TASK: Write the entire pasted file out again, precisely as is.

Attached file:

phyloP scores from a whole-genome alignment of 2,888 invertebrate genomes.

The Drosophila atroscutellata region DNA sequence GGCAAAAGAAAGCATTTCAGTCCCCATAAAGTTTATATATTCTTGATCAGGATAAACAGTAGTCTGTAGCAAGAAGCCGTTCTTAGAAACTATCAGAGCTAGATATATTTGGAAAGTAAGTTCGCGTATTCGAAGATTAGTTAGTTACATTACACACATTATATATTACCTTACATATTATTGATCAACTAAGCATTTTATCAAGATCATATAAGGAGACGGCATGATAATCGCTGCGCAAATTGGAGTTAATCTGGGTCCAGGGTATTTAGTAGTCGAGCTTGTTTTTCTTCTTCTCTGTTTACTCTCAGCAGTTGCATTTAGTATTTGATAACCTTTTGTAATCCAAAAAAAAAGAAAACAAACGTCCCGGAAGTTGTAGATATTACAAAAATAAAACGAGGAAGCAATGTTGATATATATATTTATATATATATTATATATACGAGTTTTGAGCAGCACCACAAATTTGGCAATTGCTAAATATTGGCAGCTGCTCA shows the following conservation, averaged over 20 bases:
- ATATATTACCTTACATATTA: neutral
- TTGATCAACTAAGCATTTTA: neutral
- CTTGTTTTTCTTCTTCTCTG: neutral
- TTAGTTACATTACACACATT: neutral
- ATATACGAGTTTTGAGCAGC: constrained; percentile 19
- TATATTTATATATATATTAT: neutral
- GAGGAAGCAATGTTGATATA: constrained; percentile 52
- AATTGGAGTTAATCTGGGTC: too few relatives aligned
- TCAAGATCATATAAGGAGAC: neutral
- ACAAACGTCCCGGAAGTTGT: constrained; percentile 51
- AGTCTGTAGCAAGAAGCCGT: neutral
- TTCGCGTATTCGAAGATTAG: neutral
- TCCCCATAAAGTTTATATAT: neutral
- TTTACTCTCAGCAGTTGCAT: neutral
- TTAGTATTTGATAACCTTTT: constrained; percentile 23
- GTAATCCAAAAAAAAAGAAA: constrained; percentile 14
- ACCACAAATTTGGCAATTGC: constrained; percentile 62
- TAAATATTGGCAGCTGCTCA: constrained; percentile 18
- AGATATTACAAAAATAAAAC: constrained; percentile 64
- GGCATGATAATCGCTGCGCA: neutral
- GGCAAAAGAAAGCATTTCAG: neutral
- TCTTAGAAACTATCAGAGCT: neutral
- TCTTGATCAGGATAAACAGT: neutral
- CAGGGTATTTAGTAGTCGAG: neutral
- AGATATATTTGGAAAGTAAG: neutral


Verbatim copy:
phyloP scores from a whole-genome alignment of 2,888 invertebrate genomes.

The Drosophila atroscutellata region DNA sequence GGCAAAAGAAAGCATTTCAGTCCCCATAAAGTTTATATATTCTTGATCAGGATAAACAGTAGTCTGTAGCAAGAAGCCGTTCTTAGAAACTATCAGAGCTAGATATATTTGGAAAGTAAGTTCGCGTATTCGAAGATTAGTTAGTTACATTACACACATTATATATTACCTTACATATTATTGATCAACTAAGCATTTTATCAAGATCATATAAGGAGACGGCATGATAATCGCTGCGCAAATTGGAGTTAATCTGGGTCCAGGGTATTTAGTAGTCGAGCTTGTTTTTCTTCTTCTCTGTTTACTCTCAGCAGTTGCATTTAGTATTTGATAACCTTTTGTAATCCAAAAAAAAAGAAAACAAACGTCCCGGAAGTTGTAGATATTACAAAAATAAAACGAGGAAGCAATGTTGATATATATATTTATATATATATTATATATACGAGTTTTGAGCAGCACCACAAATTTGGCAATTGCTAAATATTGGCAGCTGCTCA shows the following conservation, averaged over 20 bases:
- ATATATTACCTTACATATTA: neutral
- TTGATCAACTAAGCATTTTA: neutral
- CTTGTTTTTCTTCTTCTCTG: neutral
- TTAGTTACATTACACACATT: neutral
- ATATACGAGTTTTGAGCAGC: constrained; percentile 19
- TATATTTATATATATATTAT: neutral
- GAGGAAGCAATGTTGATATA: constrained; percentile 52
- AATTGGAGTTAATCTGGGTC: too few relatives aligned
- TCAAGATCATATAAGGAGAC: neutral
- ACAAACGTCCCGGAAGTTGT: constrained; percentile 51
- AGTCTGTAGCAAGAAGCCGT: neutral
- TTCGCGTATTCGAAGATTAG: neutral
- TCCCCATAAAGTTTATATAT: neutral
- TTTACTCTCAGCAGTTGCAT: neutral
- TTAGTATTTGATAACCTTTT: constrained; percentile 23
- GTAATCCAAAAAAAAAGAAA: constrained; percentile 14
- ACCACAAATTTGGCAATTGC: constrained; percentile 62
- TAAATATTGGCAGCTGCTCA: constrained; percentile 18
- AGATATTACAAAAATAAAAC: constrained; percentile 64
- GGCATGATAATCGCTGCGCA: neutral
- GGCAAAAGAAAGCATTTCAG: neutral
- TCTTAGAAACTATCAGAGCT: neutral
- TCTTGATCAGGATAAACAGT: neutral
- CAGGGTATTTAGTAGTCGAG: neutral
- AGATATATTTGGAAAGTAAG: neutral